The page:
We prevail when we surrender totally to God. That’s what happened to Jacob. It took a crippling injury to bring him to that point of surrender. I pray that you will not be so obdurate that God will have to cripple you to accomplish His purposes of love in your life.

We really misunderstand God and His ways most of the time. He loves you so much that He will keep you from doing things that might be life-threatening. He will not spare you pain if it is necessary to bring you to the point of total surrender to Him. That’s Jacob was not the only one who refused to give in to the Lord. Look at Jonah. Did he have to spend three miserable days and nights in the belly of a whale, where, by his own description, he thought he was in hell? It was hot and humid and waves washed over him as he hovered in that disgusting, smelly place. Did Jonah have to go through all that? No! If he’d headed straight to Ninevah when God sent him, he would’ve never met the whale. It was only because he fled in the opposite direction that he learned that those who observe lying vanities are only making difficulties for themselves.

Many people, like Jacob and Jonah, think they can run from God or hide from Him. If you think you can do everything on your own, you’re only making it tough on yourself. True victory comes only through surrender.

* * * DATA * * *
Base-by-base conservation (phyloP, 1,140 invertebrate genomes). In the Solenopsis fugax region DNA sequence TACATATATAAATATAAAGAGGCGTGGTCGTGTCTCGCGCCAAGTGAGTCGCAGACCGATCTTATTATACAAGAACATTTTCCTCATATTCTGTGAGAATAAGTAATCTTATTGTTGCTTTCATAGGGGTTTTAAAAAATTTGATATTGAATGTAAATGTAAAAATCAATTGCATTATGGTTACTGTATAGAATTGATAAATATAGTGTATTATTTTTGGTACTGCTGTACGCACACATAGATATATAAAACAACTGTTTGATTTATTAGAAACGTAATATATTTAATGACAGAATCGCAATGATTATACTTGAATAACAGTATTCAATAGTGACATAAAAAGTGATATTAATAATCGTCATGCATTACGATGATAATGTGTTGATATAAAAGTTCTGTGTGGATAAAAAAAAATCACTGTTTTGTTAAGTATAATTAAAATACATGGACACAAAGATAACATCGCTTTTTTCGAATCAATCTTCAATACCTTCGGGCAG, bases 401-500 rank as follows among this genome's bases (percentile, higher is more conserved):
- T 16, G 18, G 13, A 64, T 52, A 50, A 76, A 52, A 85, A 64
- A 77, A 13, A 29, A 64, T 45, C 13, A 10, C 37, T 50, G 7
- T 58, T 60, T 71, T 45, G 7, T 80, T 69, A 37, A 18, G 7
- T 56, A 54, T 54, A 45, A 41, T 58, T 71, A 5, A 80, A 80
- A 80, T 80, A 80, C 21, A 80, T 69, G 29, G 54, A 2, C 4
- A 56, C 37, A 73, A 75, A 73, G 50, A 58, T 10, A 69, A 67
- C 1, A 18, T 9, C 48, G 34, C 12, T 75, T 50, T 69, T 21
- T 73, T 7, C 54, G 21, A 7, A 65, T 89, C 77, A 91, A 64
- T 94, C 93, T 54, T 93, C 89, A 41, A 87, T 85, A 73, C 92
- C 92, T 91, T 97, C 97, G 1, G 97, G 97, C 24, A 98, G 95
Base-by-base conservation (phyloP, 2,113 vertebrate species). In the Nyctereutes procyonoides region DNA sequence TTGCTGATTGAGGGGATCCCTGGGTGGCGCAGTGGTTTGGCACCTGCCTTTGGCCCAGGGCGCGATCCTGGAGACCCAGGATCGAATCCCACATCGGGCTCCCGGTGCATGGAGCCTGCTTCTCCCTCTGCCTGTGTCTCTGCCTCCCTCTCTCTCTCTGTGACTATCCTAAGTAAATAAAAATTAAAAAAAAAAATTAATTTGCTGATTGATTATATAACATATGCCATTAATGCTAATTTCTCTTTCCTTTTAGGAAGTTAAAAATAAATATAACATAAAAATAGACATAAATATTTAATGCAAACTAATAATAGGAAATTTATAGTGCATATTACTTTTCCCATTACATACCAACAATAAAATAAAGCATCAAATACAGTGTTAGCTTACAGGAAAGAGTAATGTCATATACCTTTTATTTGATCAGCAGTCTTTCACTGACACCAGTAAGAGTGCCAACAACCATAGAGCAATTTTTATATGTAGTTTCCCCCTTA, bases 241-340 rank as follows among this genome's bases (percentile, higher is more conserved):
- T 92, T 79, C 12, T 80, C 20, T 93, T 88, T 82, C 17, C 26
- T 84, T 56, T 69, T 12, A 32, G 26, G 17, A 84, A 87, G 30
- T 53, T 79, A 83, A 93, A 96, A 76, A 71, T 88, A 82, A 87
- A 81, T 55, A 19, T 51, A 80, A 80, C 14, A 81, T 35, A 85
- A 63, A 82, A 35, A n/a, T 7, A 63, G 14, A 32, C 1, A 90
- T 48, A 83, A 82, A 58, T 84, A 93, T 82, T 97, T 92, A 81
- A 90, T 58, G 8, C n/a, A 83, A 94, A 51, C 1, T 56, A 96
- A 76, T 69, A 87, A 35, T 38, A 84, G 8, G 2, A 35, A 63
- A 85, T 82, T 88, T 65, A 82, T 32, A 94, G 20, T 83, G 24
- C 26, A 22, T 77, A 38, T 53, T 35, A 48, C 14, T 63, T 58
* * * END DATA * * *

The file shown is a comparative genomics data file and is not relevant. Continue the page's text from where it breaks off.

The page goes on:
Maybe you’re wrestling with God. And maybe you’ve just about come to the end. Perhaps God has touched you and crippled you in some way, or you’re very close to that point. You’ve been fighting with God and you won’t give in. You’re still manipulating, you’re still scheming and thinking, “…maybe if I just do this or that, then…” Perhaps God has to cripple you so that you’ll realize that you cannot make it on your own. Then you would have to cry out to God for help. That cry of despair and hopelessness will really be the beginning of a glorious work of God in your life as he takes over and begins to bring about His plan of victory for you.

We prevail when we surrender totally to God. That’s what happened to Jacob. It took a crippling injury to bring him to that point of surrender. I pray that you will not be so obdurate that God will have to cripple you to accomplish His purposes of love in your life.

We really misunderstand God and His ways most of the time. He loves you so much that He will keep you from doing things that might be life-threatening. He will not spare you pain if it is necessary to bring you to the point of total surrender to Him. That’s exactly what God desires from you now, so that He can work out His plan for your life and do all the things He wants to do for you because He loves you so much.

Are you getting in His way? Your cleverness and self-sufficiency could be postponing the glorious work God intends to do through you.

I can picture Jacob limping as he crosses the brook back to his family. I see Leah and Rachel running out and asking him what happened and why he was struggling so. I can hear him tell them not to call him “Jacob” (heel-catcher) anymore, but to call him “Israel” (governed by God) instead. That was his victory: his life once governed by his flesh was turned over to God. There will be victory in your life when you allow yourself to be governed by God too, because true victory comes when we surrender to Him.

This article “Why God Cripples” written by Chuck Smith is excerpted from Answers For Today written by Chuck Smith pages 168-175.